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I thought I knew approximately how the Grand Master was given (though I knew I didn't know the details) but it turns out my idea was less correct than I thought. (I.e., I was wrong.) What's supposed to happen is that you become a member of the SFWA by professionally publishing 3 stories or a novel. Then you run for office in the SFWA and become one of the President, Vice President, Secretary, Treasurer, or one of four regional directors (the Board). If your fellow professionally published SF/F/H writers elect you to President, you can call for a Grand Master award to be given to a distinguished living member. The Board then nominates candidates and the Board and past Presidents (many of whom are luminaries, even Grand Masters, in their own right) vote. If there's a tie, the President breaks it. The winner is declared a Grand Master.

So, in theory, John Scalzi (President), Mary Robinette Kowal (Veep), Amy Casil Sterling (Treasurer), Sean Williams (Overseas Regional Director), and other officers, and past Presidents such as Norman Spinrad, Robert J. Sawyer, Joe Haldeman (himself a Grand Master), Ben Bova, Greg Bear, Fred Pohl (also a GM), Robert Silverberg (ditto), and others could have cast the votes for this, though it's not to say this is actually what happened in detail. These are just the principles. Prestigious indeed.

Thanks to past-President Michael Capobianco for helping me with this but, as the saying goes, any errors are, of course, my own.

For the full legalese: SFWA By-laws.

Note that, while those are the current rules, it used to be that only six Grand Masters could be made each decade when the award was created but the rule was changed in 1995, so this only fully affected the 80s when, alas, so many of the early masters began dying in significant numbers. But it explains why there are so many gaps in GOLLUM's list before '95 and only one after. (This part, I knew.)

Also, while it's not clear, it seems to me that the emphasis is on written works but it seems other factors can play into being made a Grand Master. I may be wrong, and apologies if so, but it seems to me James Gunn has written some significant fiction (Star Bridge, The Listeners, etc.) but he's probably more important as a critic, teacher, promoter of science fiction, and for his innumerable scholarly endeavors. I suspect distinguished contributions in other areas doesn't hurt even for some authors who may primarily have received the award for their written SF.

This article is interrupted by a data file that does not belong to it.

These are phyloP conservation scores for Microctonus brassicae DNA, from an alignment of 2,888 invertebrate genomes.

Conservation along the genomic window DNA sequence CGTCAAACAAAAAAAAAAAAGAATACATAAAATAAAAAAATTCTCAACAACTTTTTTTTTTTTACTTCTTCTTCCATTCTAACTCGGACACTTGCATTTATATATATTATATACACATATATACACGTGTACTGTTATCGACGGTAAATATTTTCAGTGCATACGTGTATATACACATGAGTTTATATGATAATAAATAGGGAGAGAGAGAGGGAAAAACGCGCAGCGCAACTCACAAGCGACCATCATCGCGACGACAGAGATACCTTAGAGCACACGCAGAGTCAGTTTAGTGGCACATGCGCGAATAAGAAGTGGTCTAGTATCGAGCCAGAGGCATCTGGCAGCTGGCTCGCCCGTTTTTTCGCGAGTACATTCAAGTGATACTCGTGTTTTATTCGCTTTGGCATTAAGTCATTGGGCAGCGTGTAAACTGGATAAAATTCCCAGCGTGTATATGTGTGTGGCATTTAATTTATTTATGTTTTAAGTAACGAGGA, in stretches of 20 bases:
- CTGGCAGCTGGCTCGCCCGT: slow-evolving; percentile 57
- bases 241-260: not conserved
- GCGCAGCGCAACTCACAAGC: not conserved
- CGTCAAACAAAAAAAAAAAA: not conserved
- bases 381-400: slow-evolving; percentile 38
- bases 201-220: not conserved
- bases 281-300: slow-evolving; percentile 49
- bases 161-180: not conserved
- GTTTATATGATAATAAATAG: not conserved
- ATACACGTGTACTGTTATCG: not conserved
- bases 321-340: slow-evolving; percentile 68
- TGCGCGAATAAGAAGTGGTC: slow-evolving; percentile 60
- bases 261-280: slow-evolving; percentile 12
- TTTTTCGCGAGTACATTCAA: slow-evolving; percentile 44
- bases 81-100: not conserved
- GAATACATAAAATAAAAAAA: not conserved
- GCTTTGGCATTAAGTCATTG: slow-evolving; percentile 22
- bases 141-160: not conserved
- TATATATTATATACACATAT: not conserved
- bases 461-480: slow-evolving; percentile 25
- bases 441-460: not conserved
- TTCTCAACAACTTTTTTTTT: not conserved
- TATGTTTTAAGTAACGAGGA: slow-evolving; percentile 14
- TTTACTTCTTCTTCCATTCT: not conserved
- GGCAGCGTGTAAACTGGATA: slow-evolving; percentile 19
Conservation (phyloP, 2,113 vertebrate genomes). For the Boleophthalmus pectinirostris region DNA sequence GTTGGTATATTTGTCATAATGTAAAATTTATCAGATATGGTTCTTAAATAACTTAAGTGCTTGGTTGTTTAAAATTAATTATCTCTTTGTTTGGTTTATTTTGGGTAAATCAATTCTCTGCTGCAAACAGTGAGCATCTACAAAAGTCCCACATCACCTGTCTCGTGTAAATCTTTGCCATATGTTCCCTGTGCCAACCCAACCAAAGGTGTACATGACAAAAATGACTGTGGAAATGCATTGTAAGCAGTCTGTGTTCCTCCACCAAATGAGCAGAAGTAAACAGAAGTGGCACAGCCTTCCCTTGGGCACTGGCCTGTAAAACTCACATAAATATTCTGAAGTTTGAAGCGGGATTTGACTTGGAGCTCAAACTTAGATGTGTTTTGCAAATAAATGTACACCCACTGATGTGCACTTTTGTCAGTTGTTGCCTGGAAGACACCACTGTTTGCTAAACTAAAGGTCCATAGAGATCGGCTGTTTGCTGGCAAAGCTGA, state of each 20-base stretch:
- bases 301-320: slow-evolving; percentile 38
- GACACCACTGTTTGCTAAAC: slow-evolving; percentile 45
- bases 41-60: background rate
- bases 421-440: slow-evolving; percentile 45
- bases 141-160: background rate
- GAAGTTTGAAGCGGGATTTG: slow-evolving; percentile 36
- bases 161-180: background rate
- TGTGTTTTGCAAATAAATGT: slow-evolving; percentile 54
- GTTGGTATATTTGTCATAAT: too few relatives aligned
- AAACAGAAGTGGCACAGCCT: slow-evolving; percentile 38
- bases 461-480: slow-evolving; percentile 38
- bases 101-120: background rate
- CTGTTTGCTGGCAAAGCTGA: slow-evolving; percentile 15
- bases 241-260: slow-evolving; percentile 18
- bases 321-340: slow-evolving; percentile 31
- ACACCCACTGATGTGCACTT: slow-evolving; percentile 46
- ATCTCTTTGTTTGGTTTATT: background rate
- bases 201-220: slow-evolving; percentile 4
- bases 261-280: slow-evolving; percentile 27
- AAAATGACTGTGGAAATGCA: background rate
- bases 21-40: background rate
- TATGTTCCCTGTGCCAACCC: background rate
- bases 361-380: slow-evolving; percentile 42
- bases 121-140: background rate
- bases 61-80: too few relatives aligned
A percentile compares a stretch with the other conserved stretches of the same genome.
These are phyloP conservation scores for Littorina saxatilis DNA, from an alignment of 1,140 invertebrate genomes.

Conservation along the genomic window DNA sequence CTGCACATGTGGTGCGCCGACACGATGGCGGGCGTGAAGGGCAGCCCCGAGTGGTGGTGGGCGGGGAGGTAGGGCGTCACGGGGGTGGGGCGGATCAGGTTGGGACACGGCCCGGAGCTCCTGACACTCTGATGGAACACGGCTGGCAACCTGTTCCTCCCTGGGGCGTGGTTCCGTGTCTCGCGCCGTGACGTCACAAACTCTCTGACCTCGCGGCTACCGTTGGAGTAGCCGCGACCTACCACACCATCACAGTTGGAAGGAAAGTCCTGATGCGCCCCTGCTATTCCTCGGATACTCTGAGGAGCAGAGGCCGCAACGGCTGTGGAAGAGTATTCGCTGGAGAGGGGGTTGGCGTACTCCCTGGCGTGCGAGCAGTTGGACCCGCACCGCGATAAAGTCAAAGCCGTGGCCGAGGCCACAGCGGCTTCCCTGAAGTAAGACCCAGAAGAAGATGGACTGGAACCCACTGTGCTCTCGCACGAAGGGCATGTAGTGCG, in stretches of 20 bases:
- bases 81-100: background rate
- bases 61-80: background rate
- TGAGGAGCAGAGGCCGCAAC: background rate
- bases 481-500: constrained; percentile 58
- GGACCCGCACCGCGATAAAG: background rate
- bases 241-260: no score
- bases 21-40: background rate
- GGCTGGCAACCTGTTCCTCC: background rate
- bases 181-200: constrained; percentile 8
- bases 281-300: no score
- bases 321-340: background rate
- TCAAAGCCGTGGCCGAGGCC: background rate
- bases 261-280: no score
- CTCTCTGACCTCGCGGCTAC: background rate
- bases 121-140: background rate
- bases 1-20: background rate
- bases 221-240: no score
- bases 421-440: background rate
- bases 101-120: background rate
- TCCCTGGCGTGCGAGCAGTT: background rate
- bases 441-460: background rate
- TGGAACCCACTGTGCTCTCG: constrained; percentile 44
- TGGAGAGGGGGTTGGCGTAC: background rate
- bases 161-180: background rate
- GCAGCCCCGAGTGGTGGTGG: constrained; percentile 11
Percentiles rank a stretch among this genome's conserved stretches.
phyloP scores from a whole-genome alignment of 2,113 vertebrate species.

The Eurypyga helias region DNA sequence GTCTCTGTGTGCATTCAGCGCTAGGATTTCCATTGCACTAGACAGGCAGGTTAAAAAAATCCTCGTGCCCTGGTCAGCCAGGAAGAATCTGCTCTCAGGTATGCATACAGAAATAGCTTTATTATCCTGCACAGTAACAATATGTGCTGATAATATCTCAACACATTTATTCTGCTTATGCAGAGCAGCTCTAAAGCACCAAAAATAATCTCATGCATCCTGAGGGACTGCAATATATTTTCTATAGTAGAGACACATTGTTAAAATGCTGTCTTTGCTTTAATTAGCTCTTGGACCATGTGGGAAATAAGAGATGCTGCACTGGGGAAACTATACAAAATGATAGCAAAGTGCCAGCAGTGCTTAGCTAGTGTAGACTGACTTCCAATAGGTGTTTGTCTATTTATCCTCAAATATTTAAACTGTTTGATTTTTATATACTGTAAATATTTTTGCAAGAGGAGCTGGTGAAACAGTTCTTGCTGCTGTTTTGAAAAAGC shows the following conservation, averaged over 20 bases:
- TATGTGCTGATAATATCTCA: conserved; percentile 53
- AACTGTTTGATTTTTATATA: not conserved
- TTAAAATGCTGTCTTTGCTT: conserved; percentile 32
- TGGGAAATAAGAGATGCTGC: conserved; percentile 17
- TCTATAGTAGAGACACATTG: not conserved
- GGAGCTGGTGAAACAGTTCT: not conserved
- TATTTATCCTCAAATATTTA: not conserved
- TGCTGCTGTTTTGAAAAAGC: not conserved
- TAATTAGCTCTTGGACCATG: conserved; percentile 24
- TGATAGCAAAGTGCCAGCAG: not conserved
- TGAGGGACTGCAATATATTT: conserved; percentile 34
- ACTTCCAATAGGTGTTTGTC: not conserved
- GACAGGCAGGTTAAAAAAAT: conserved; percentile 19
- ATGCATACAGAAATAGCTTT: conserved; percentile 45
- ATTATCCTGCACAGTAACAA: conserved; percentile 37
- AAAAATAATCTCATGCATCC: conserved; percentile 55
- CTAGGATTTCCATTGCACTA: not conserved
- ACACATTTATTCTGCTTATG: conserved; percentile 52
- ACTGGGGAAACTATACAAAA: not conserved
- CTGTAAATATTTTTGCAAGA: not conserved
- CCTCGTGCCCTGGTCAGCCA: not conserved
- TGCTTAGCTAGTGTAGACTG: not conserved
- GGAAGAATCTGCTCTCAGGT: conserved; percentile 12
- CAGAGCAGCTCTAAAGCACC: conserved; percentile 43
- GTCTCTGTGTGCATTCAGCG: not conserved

Vertigo: FWIW, I haven't read Gunn's fiction, either. For the rest, in order of recommended urgency to get to them, I might rank them personally something like

Fritz Leiber
Jack Williamson
Philip Jose Farmer
Lester del Rey
Damon Knight
Connie Willis

with the proviso that I have read little del Rey and have much more to go, so he could likely change and it's hard to pick between Leiber/Williamson and Knight/Willis.
 

GOLLUM

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Thanks for posting those details J-Sun.

I knew a bit about the SFWA and the process involving someone receiving an SFWA Grand master gong but not all of the details. Interesting.

I haven't read much of del Rey or Gunn yet in particular.

Speaking of works published by Grand Masters, Tor published a 3 volume set featuring works produced by the first 15 winners including insights by Pohl (Editor and one of the recipients) on the reasons behind why some of these writers were selected.

Presumably further editions will be produced but this set could be a nice addition to personal (or public) libraries?

Anyone have these?

Cheers.

http://www.amazon.com/dp/0312868812/?tag=brite-21
 

Abernovo

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I too must admit I haven't read as many on that list as I should have, considering the luminaries on it. Fritz Leiber, Lester del Rey Damon Knight and (possibly most shocking) Ursula K Le Guin. Not sure how I've not managed to read Le Guin, as her books have been on my To-Read list for years.

I read Connie Willis' novella Time-Out, set in a US high school, some time ago in IAsfm, but haven't read anything else by her. Maybe I should try (after going out and getting a couple of leGuin books, naturally).
 

Vertigo

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Thanks for the recommendation JS they have all been added to my TBR Wish List (which is rapidly developing a life of its own and is imminently going to launch a bid for the take over of my entire computer)
 

TheDustyZebra

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I like Connie Willis, but there are certainly a lot of people I would think deserve to get there before she does!

I believe I have read only two of her books, Bellwether and To Say Nothing of the Dog. While I adore Bellwether and read it every couple of years and recommend it to friends (if you like Dilbert, you will like it), and I have read the other several times as well, I wouldn't say that either places her in Grand Master territory.
 

jojajihisc